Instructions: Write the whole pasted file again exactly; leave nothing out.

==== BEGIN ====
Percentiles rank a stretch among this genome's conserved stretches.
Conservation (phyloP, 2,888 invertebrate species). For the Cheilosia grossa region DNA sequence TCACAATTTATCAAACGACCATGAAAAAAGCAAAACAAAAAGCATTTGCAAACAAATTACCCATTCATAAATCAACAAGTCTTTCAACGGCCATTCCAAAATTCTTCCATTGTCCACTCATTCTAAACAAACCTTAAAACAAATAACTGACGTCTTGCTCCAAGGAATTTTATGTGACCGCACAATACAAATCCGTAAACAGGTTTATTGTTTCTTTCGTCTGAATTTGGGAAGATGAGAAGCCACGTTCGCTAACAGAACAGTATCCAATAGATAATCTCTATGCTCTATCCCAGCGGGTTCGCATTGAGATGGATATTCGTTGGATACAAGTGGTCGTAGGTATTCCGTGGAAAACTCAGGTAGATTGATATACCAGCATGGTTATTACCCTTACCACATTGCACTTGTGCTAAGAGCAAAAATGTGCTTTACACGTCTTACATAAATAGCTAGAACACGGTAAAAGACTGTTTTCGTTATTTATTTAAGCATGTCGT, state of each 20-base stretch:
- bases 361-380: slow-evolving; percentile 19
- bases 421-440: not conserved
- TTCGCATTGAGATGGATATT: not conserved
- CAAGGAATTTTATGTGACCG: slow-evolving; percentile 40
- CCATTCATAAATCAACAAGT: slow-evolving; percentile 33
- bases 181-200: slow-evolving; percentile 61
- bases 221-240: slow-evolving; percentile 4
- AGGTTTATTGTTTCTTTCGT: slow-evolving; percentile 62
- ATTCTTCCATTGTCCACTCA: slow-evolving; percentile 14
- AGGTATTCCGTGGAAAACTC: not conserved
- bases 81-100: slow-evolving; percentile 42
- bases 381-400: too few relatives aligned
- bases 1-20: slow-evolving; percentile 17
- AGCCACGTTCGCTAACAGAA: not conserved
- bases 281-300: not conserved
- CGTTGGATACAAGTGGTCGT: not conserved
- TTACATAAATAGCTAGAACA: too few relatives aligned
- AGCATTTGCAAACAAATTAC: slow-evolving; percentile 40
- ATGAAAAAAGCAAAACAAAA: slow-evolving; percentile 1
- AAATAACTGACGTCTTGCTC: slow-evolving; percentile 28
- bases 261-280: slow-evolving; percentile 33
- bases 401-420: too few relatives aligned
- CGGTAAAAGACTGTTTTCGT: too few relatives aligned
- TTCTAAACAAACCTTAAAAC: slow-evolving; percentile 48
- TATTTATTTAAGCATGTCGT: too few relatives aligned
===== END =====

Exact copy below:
Percentiles rank a stretch among this genome's conserved stretches.
Conservation (phyloP, 2,888 invertebrate species). For the Cheilosia grossa region DNA sequence TCACAATTTATCAAACGACCATGAAAAAAGCAAAACAAAAAGCATTTGCAAACAAATTACCCATTCATAAATCAACAAGTCTTTCAACGGCCATTCCAAAATTCTTCCATTGTCCACTCATTCTAAACAAACCTTAAAACAAATAACTGACGTCTTGCTCCAAGGAATTTTATGTGACCGCACAATACAAATCCGTAAACAGGTTTATTGTTTCTTTCGTCTGAATTTGGGAAGATGAGAAGCCACGTTCGCTAACAGAACAGTATCCAATAGATAATCTCTATGCTCTATCCCAGCGGGTTCGCATTGAGATGGATATTCGTTGGATACAAGTGGTCGTAGGTATTCCGTGGAAAACTCAGGTAGATTGATATACCAGCATGGTTATTACCCTTACCACATTGCACTTGTGCTAAGAGCAAAAATGTGCTTTACACGTCTTACATAAATAGCTAGAACACGGTAAAAGACTGTTTTCGTTATTTATTTAAGCATGTCGT, state of each 20-base stretch:
- bases 361-380: slow-evolving; percentile 19
- bases 421-440: not conserved
- TTCGCATTGAGATGGATATT: not conserved
- CAAGGAATTTTATGTGACCG: slow-evolving; percentile 40
- CCATTCATAAATCAACAAGT: slow-evolving; percentile 33
- bases 181-200: slow-evolving; percentile 61
- bases 221-240: slow-evolving; percentile 4
- AGGTTTATTGTTTCTTTCGT: slow-evolving; percentile 62
- ATTCTTCCATTGTCCACTCA: slow-evolving; percentile 14
- AGGTATTCCGTGGAAAACTC: not conserved
- bases 81-100: slow-evolving; percentile 42
- bases 381-400: too few relatives aligned
- bases 1-20: slow-evolving; percentile 17
- AGCCACGTTCGCTAACAGAA: not conserved
- bases 281-300: not conserved
- CGTTGGATACAAGTGGTCGT: not conserved
- TTACATAAATAGCTAGAACA: too few relatives aligned
- AGCATTTGCAAACAAATTAC: slow-evolving; percentile 40
- ATGAAAAAAGCAAAACAAAA: slow-evolving; percentile 1
- AAATAACTGACGTCTTGCTC: slow-evolving; percentile 28
- bases 261-280: slow-evolving; percentile 33
- bases 401-420: too few relatives aligned
- CGGTAAAAGACTGTTTTCGT: too few relatives aligned
- TTCTAAACAAACCTTAAAAC: slow-evolving; percentile 48
- TATTTATTTAAGCATGTCGT: too few relatives aligned